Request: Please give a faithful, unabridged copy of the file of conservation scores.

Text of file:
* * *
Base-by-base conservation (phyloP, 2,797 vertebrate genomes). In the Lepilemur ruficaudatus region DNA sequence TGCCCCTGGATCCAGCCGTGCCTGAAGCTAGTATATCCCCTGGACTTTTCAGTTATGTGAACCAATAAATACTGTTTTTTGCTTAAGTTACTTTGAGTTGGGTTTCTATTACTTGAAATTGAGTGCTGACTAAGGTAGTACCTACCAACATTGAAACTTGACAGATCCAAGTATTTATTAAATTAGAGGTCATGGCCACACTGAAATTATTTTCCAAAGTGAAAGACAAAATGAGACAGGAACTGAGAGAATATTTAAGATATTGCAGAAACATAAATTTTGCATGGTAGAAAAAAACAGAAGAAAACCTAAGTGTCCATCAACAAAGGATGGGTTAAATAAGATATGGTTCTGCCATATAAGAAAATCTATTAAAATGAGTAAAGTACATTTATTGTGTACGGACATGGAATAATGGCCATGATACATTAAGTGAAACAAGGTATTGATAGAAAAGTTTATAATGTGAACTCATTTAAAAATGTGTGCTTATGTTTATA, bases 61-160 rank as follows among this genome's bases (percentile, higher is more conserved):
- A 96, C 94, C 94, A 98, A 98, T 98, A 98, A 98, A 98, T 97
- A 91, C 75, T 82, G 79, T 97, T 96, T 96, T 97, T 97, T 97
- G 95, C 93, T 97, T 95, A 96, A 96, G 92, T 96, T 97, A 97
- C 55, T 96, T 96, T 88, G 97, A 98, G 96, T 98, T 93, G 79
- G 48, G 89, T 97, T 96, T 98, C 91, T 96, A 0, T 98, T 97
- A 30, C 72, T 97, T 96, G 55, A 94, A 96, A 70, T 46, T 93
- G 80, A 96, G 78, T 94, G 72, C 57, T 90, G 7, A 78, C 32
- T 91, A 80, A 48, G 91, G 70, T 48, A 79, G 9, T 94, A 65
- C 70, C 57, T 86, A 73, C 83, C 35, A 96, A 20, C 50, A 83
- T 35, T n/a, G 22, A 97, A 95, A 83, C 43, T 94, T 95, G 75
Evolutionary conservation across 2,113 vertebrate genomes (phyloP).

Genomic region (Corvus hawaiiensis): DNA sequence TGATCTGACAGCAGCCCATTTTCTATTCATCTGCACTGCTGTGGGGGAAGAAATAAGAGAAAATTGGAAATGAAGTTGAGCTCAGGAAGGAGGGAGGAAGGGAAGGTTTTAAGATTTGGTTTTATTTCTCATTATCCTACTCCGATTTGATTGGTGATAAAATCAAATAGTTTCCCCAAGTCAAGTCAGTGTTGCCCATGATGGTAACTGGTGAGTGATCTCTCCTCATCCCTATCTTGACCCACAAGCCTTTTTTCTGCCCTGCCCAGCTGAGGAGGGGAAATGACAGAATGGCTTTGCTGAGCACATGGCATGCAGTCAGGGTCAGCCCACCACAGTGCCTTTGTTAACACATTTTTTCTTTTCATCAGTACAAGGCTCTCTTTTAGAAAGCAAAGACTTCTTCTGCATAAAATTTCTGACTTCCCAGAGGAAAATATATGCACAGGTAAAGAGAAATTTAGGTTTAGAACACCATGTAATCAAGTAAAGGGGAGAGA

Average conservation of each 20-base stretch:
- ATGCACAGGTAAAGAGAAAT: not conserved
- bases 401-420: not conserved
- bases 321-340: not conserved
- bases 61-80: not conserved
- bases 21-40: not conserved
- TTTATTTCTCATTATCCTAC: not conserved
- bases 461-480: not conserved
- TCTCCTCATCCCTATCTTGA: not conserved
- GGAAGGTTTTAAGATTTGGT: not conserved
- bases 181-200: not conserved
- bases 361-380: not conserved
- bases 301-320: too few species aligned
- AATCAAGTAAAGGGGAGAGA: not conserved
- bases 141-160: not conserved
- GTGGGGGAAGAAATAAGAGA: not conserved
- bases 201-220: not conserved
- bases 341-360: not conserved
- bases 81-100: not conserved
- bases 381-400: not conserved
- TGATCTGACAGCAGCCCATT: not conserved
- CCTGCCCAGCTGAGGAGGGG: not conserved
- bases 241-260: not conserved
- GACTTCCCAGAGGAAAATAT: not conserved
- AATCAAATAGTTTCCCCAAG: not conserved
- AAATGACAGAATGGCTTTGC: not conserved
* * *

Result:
Base-by-base conservation (phyloP, 2,797 vertebrate genomes). In the Lepilemur ruficaudatus region DNA sequence TGCCCCTGGATCCAGCCGTGCCTGAAGCTAGTATATCCCCTGGACTTTTCAGTTATGTGAACCAATAAATACTGTTTTTTGCTTAAGTTACTTTGAGTTGGGTTTCTATTACTTGAAATTGAGTGCTGACTAAGGTAGTACCTACCAACATTGAAACTTGACAGATCCAAGTATTTATTAAATTAGAGGTCATGGCCACACTGAAATTATTTTCCAAAGTGAAAGACAAAATGAGACAGGAACTGAGAGAATATTTAAGATATTGCAGAAACATAAATTTTGCATGGTAGAAAAAAACAGAAGAAAACCTAAGTGTCCATCAACAAAGGATGGGTTAAATAAGATATGGTTCTGCCATATAAGAAAATCTATTAAAATGAGTAAAGTACATTTATTGTGTACGGACATGGAATAATGGCCATGATACATTAAGTGAAACAAGGTATTGATAGAAAAGTTTATAATGTGAACTCATTTAAAAATGTGTGCTTATGTTTATA, bases 61-160 rank as follows among this genome's bases (percentile, higher is more conserved):
- A 96, C 94, C 94, A 98, A 98, T 98, A 98, A 98, A 98, T 97
- A 91, C 75, T 82, G 79, T 97, T 96, T 96, T 97, T 97, T 97
- G 95, C 93, T 97, T 95, A 96, A 96, G 92, T 96, T 97, A 97
- C 55, T 96, T 96, T 88, G 97, A 98, G 96, T 98, T 93, G 79
- G 48, G 89, T 97, T 96, T 98, C 91, T 96, A 0, T 98, T 97
- A 30, C 72, T 97, T 96, G 55, A 94, A 96, A 70, T 46, T 93
- G 80, A 96, G 78, T 94, G 72, C 57, T 90, G 7, A 78, C 32
- T 91, A 80, A 48, G 91, G 70, T 48, A 79, G 9, T 94, A 65
- C 70, C 57, T 86, A 73, C 83, C 35, A 96, A 20, C 50, A 83
- T 35, T n/a, G 22, A 97, A 95, A 83, C 43, T 94, T 95, G 75
Evolutionary conservation across 2,113 vertebrate genomes (phyloP).

Genomic region (Corvus hawaiiensis): DNA sequence TGATCTGACAGCAGCCCATTTTCTATTCATCTGCACTGCTGTGGGGGAAGAAATAAGAGAAAATTGGAAATGAAGTTGAGCTCAGGAAGGAGGGAGGAAGGGAAGGTTTTAAGATTTGGTTTTATTTCTCATTATCCTACTCCGATTTGATTGGTGATAAAATCAAATAGTTTCCCCAAGTCAAGTCAGTGTTGCCCATGATGGTAACTGGTGAGTGATCTCTCCTCATCCCTATCTTGACCCACAAGCCTTTTTTCTGCCCTGCCCAGCTGAGGAGGGGAAATGACAGAATGGCTTTGCTGAGCACATGGCATGCAGTCAGGGTCAGCCCACCACAGTGCCTTTGTTAACACATTTTTTCTTTTCATCAGTACAAGGCTCTCTTTTAGAAAGCAAAGACTTCTTCTGCATAAAATTTCTGACTTCCCAGAGGAAAATATATGCACAGGTAAAGAGAAATTTAGGTTTAGAACACCATGTAATCAAGTAAAGGGGAGAGA

Average conservation of each 20-base stretch:
- ATGCACAGGTAAAGAGAAAT: not conserved
- bases 401-420: not conserved
- bases 321-340: not conserved
- bases 61-80: not conserved
- bases 21-40: not conserved
- TTTATTTCTCATTATCCTAC: not conserved
- bases 461-480: not conserved
- TCTCCTCATCCCTATCTTGA: not conserved
- GGAAGGTTTTAAGATTTGGT: not conserved
- bases 181-200: not conserved
- bases 361-380: not conserved
- bases 301-320: too few species aligned
- AATCAAGTAAAGGGGAGAGA: not conserved
- bases 141-160: not conserved
- GTGGGGGAAGAAATAAGAGA: not conserved
- bases 201-220: not conserved
- bases 341-360: not conserved
- bases 81-100: not conserved
- bases 381-400: not conserved
- TGATCTGACAGCAGCCCATT: not conserved
- CCTGCCCAGCTGAGGAGGGG: not conserved
- bases 241-260: not conserved
- GACTTCCCAGAGGAAAATAT: not conserved
- AATCAAATAGTTTCCCCAAG: not conserved
- AAATGACAGAATGGCTTTGC: not conserved